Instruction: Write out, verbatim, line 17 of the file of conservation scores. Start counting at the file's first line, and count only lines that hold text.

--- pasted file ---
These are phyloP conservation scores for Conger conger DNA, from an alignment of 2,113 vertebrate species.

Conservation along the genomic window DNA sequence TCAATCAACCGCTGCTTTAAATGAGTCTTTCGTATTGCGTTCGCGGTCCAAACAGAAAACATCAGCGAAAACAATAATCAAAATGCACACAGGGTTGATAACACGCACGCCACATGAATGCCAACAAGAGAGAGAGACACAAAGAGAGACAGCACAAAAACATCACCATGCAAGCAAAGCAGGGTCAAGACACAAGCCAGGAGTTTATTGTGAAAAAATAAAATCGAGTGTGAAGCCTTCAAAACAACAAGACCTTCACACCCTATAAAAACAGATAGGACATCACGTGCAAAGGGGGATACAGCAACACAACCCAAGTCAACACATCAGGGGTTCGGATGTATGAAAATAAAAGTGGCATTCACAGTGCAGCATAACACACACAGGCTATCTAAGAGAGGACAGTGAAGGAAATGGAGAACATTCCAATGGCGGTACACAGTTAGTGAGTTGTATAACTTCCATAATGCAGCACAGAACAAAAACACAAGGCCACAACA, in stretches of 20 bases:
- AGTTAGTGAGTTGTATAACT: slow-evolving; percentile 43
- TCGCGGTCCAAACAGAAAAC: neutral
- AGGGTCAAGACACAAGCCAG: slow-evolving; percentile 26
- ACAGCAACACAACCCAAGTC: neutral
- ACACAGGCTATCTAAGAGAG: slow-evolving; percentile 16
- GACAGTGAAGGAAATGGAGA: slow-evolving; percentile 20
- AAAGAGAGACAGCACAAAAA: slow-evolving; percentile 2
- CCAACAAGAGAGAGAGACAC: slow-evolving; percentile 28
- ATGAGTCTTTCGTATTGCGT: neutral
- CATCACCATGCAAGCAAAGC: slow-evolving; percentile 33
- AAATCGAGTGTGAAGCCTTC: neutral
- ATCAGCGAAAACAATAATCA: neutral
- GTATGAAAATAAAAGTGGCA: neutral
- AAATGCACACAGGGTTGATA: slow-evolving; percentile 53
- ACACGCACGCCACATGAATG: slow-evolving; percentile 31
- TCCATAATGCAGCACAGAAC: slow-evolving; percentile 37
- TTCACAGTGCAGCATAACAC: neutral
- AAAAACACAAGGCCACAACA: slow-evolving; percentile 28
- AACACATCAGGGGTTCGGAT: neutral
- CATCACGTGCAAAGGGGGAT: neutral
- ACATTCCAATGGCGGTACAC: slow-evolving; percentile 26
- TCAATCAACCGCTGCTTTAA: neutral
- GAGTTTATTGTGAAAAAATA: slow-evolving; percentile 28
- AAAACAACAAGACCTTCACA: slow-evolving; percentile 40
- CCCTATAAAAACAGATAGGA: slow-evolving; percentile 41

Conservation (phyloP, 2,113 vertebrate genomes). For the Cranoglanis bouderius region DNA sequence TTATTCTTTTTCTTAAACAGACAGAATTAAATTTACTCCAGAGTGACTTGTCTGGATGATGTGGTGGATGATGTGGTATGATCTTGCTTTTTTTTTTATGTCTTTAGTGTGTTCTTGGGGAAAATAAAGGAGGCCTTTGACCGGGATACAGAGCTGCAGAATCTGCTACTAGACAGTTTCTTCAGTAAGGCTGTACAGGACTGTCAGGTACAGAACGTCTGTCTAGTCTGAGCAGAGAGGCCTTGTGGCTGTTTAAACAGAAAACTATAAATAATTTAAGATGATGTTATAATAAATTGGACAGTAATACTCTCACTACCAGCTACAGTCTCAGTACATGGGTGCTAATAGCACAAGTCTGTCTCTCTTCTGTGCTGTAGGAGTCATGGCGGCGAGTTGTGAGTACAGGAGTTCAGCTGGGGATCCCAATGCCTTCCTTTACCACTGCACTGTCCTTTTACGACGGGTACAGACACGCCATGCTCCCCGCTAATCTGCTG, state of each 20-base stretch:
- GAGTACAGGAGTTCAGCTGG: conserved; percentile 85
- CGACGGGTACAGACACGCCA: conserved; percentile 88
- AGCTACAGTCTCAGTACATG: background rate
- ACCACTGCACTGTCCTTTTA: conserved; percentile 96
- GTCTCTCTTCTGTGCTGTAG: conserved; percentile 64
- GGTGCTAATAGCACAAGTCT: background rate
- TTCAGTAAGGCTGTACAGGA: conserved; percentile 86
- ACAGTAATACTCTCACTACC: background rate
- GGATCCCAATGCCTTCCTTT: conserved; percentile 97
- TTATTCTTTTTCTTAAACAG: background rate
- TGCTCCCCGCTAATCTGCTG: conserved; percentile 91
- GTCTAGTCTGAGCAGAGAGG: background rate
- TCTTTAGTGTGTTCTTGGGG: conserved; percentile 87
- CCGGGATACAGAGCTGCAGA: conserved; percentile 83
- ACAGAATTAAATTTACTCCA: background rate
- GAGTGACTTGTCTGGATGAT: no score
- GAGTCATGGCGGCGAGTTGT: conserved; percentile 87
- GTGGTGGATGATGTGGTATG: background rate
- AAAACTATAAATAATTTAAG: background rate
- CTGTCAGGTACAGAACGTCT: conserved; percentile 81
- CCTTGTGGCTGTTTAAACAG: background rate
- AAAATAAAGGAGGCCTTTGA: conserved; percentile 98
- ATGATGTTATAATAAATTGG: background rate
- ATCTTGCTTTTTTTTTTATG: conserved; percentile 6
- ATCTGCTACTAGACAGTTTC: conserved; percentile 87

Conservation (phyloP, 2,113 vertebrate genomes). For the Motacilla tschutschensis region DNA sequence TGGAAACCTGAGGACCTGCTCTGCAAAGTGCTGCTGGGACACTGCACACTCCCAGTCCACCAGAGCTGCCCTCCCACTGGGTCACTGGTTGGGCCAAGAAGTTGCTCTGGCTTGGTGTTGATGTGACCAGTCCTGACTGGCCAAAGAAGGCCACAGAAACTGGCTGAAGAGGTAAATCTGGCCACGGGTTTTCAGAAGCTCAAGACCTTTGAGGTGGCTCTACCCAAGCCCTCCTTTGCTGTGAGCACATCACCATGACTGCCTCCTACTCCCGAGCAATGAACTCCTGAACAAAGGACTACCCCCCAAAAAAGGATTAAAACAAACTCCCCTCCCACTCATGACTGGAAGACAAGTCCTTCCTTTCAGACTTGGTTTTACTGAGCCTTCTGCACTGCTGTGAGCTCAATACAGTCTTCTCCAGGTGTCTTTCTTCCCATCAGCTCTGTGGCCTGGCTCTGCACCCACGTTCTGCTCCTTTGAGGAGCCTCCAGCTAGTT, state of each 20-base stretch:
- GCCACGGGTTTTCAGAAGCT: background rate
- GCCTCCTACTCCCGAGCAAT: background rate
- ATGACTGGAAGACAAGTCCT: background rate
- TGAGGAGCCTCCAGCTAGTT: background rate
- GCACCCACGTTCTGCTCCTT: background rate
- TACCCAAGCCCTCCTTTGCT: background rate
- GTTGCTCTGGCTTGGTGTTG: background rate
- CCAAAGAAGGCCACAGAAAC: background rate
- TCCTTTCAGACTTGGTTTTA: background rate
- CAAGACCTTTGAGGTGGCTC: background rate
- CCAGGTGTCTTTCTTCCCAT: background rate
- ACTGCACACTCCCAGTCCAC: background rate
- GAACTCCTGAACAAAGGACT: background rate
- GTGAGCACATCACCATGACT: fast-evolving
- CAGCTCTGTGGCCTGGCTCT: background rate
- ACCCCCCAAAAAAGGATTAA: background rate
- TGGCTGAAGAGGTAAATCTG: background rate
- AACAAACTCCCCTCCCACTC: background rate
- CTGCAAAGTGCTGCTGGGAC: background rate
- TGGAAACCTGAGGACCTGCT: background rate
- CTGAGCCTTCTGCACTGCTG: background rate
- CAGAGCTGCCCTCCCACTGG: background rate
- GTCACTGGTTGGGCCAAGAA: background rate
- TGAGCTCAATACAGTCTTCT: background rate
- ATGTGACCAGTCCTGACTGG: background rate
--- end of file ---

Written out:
- ACACGCACGCCACATGAATG: slow-evolving; percentile 31